'Modern slavery' includes forced labour (often of the under-age), debt bondage (especially generational), sexual slavery, chattel slavery and other forms of abuse, some of which can be surprisingly difficult to detect, but often target those fleeing from warzones and the vulnerable.27. Some industries (diamond, clothing, coal) from some countries (Burundi20, Eritrea20, Indonesia28) are a particular concern. The Walk Free Foundation, say that in 2016, 40.3 million people were living in modern slavery29.

3. Gender Equality Data Sets

Sri Lanka has made some steps towards ending gender inequality but much more needs to be done.

See:

3.1. Gender Inequality

#gender #gender_equality #human_rights #misogyny #women

Gender Inequality (2015)11
Pos.Lower is better11
1Switzerland0.04
2Denmark0.04
3Netherlands0.04
...
84Rwanda0.38
85El Salvador0.38
86Peru0.39
87Sri Lanka0.39
88Ecuador0.39
89Colombia0.39
90S. Africa0.39
91Kyrgyzstan0.39
World Avg0.36
q=159.

The UN Human Development Reports include statistics on gender equality which take into account things like maternal mortality, access to political power (seats in parliament) and differences between male and female education rates. Gender inequality is not a necessary part of early human development. Although a separation of roles is almost universal due to different strengths between the genders, this does not have to mean that women are subdued, and, such patriarchialism is not universal in ancient history. Those cultures and peoples who shed, or never developed, the idea that mankind ought to dominate womankind, are better cultures and peoples than those who, even today, cling violently to those mores.

3.2. Year Women Can Vote

#christianity #gender_equality #human_rights #politics #women

Year Women Can Vote
Pos.Lower is better
Year
1New Zealand1893
2Australia1902
3Finland1906
...
32Turkmenistan1927
33UK1928
34S. Africa1930
35Sri Lanka1931
36Spain1931
37Maldives1932
38Uruguay1932
39Thailand1932
World Avg1930
q=189.

Women now have equal rights in the vast majority of countries across the world. Although academic literature oftens talks of when a country "grants women the right to vote", this enforces a backwards way of thinking. Women always had the right to vote, however, they were frequently denied that right. The opposition to women's ability to vote in equality with man was most consistently and powerfully opposed by the Catholic Church, other Christian organisations, Islamic authorities and some other religious and secular traditionalists.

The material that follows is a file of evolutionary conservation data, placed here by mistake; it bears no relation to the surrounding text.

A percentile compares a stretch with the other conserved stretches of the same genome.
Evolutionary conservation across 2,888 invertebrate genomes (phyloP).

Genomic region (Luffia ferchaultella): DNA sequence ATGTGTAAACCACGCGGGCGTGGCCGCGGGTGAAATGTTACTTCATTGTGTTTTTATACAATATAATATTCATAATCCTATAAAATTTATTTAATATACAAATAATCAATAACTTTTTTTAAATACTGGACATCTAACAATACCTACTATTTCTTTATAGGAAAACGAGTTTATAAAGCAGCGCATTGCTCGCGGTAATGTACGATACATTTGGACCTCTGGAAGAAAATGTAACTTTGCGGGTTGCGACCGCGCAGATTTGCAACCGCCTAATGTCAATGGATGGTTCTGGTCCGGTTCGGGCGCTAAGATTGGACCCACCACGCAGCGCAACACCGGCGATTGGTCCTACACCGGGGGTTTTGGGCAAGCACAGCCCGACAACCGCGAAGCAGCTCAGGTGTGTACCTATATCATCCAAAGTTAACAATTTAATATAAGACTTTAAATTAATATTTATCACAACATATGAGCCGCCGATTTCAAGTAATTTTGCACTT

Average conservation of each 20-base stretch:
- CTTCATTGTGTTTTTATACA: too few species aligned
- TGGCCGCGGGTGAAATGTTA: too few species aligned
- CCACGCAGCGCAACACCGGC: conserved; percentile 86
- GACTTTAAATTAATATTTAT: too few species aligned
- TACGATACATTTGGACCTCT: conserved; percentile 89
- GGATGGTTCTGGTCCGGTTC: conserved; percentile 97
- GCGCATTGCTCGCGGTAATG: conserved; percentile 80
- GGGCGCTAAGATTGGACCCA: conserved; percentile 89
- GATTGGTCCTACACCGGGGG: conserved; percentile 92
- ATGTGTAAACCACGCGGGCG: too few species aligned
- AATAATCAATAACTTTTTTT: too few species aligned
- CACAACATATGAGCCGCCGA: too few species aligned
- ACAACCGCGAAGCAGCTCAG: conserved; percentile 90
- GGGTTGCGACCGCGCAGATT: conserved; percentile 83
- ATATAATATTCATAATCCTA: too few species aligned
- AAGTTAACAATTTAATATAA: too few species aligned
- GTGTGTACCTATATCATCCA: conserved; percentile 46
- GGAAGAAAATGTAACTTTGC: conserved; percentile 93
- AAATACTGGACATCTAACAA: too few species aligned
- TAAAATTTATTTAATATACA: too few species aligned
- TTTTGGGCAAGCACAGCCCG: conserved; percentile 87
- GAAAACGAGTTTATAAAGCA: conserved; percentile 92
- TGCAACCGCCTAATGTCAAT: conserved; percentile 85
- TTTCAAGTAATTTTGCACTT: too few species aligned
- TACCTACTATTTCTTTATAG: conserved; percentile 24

4. Prejudice Data Sets

4.1. LGBT Equality

#equality #homosexuality #human_rights #intolerance #sexuality #tolerance

Sections 365 and 365A of the penal code are used to penalize and prosecute LGBT folk, and United Nations has specifically pointed out that this needless discrimination ought to end, but the Sri Lankan government rejected the comments16.

LGBT Equality (2017)14
Pos.Higher is better
Score14
1Netherlands103
2Belgium90
3Sweden86
...
135Trinidad & Tobago-10
136S. Sudan-10
137Papua New Guinea-10
138Sri Lanka-10
139Antigua & Barbuda-10
140St Vincent & Grenadines-10
141Mauritius-10
142Myanmar (Burma)-10
World Avg12.6
q=196.

Discrimination against Lesbian, Gay, Bisexual and Transgender (LGBT) folk is rife across the world. Legal restrictions co-exist alongside social stigmatisation and physical violence30. LGBT tolerance and equal rights have been fought for country-by-country across the world, often against tightly entrenched cultural and religious opposition. Adult consensual sexual activity is a Human Right, protected by privacy laws31. Despite this, homosexual activity is outlawed in around 80 countries30. The Social & Moral LGBT Equality Index was created to compare countries and regions, granting points to each country for a variety of factors including how long gay sex has been criminalized and the extent of LGBT legal rights. Graded negative points are given for criminality of homosexuality, unequal ages of consent, legal punishments and for not signing international accords on LGBT tolerance. The signs in many developed countries are positive, and things are gradually improving. Europe is by far the least prejudiced region (Scandinavia in particular being exemplary). The Middle East and then Africa are the least morally developed, where cultural bias goes hand-in-hand with state intolerance, all too often including physical violence.

5. Freedom of Belief and Religion

#buddhism #sri_lanka

Over the past several decades a rechanchivist Buddhist-nationalist movement has taken to extremism and violence in an attempt to curb "pagan" non-Buddhists in Sri Lanka. Religious minorities remain at risk and there are few protections for minorities, although in 2017 on one occasion the government did protect 31 Rohingya Muslim refugees by taking them into custody after threats of violence from Buddhist extremists16. On other occasions in 2017 "flares of violence in Galle and Vavuniya [possibly involved] mobs attacking Muslim homes and businesses"16. Although the extremists are opposed by liberal-minded Buddhist communities, the extremists have widespread ongoing support from Buddhist communities.